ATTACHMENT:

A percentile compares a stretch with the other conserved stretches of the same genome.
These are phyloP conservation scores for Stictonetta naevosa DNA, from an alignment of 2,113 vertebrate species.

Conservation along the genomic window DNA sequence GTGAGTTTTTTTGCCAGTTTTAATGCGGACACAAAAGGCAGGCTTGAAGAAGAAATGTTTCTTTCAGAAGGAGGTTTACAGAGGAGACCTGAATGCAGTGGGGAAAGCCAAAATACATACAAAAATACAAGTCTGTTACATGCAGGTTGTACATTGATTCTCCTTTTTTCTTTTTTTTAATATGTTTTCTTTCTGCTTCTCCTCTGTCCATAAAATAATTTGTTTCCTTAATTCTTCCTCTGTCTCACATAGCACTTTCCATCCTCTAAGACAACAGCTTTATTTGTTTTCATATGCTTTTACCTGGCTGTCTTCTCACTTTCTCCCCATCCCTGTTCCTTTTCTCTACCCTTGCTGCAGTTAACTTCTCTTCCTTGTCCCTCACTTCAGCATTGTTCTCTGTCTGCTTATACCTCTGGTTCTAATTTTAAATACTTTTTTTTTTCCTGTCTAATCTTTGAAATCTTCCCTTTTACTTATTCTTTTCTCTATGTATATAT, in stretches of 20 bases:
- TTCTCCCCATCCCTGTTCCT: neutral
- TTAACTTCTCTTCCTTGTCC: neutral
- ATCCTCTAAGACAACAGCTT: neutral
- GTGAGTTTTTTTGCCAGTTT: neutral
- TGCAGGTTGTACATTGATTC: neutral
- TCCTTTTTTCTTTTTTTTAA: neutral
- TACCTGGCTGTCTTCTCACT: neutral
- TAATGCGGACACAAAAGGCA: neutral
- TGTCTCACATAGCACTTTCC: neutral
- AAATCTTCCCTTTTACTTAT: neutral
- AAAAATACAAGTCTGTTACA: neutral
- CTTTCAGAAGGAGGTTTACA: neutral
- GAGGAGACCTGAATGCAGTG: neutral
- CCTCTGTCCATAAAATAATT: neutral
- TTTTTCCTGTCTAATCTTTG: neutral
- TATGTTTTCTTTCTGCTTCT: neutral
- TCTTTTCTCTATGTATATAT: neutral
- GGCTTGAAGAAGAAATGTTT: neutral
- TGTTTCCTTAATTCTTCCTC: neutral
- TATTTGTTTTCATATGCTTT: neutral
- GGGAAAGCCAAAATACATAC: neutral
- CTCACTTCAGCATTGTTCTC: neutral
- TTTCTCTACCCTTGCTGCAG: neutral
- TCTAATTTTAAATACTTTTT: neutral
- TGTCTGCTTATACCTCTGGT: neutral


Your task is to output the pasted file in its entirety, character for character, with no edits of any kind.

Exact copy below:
A percentile compares a stretch with the other conserved stretches of the same genome.
These are phyloP conservation scores for Stictonetta naevosa DNA, from an alignment of 2,113 vertebrate species.

Conservation along the genomic window DNA sequence GTGAGTTTTTTTGCCAGTTTTAATGCGGACACAAAAGGCAGGCTTGAAGAAGAAATGTTTCTTTCAGAAGGAGGTTTACAGAGGAGACCTGAATGCAGTGGGGAAAGCCAAAATACATACAAAAATACAAGTCTGTTACATGCAGGTTGTACATTGATTCTCCTTTTTTCTTTTTTTTAATATGTTTTCTTTCTGCTTCTCCTCTGTCCATAAAATAATTTGTTTCCTTAATTCTTCCTCTGTCTCACATAGCACTTTCCATCCTCTAAGACAACAGCTTTATTTGTTTTCATATGCTTTTACCTGGCTGTCTTCTCACTTTCTCCCCATCCCTGTTCCTTTTCTCTACCCTTGCTGCAGTTAACTTCTCTTCCTTGTCCCTCACTTCAGCATTGTTCTCTGTCTGCTTATACCTCTGGTTCTAATTTTAAATACTTTTTTTTTTCCTGTCTAATCTTTGAAATCTTCCCTTTTACTTATTCTTTTCTCTATGTATATAT, in stretches of 20 bases:
- TTCTCCCCATCCCTGTTCCT: neutral
- TTAACTTCTCTTCCTTGTCC: neutral
- ATCCTCTAAGACAACAGCTT: neutral
- GTGAGTTTTTTTGCCAGTTT: neutral
- TGCAGGTTGTACATTGATTC: neutral
- TCCTTTTTTCTTTTTTTTAA: neutral
- TACCTGGCTGTCTTCTCACT: neutral
- TAATGCGGACACAAAAGGCA: neutral
- TGTCTCACATAGCACTTTCC: neutral
- AAATCTTCCCTTTTACTTAT: neutral
- AAAAATACAAGTCTGTTACA: neutral
- CTTTCAGAAGGAGGTTTACA: neutral
- GAGGAGACCTGAATGCAGTG: neutral
- CCTCTGTCCATAAAATAATT: neutral
- TTTTTCCTGTCTAATCTTTG: neutral
- TATGTTTTCTTTCTGCTTCT: neutral
- TCTTTTCTCTATGTATATAT: neutral
- GGCTTGAAGAAGAAATGTTT: neutral
- TGTTTCCTTAATTCTTCCTC: neutral
- TATTTGTTTTCATATGCTTT: neutral
- GGGAAAGCCAAAATACATAC: neutral
- CTCACTTCAGCATTGTTCTC: neutral
- TTTCTCTACCCTTGCTGCAG: neutral
- TCTAATTTTAAATACTTTTT: neutral
- TGTCTGCTTATACCTCTGGT: neutral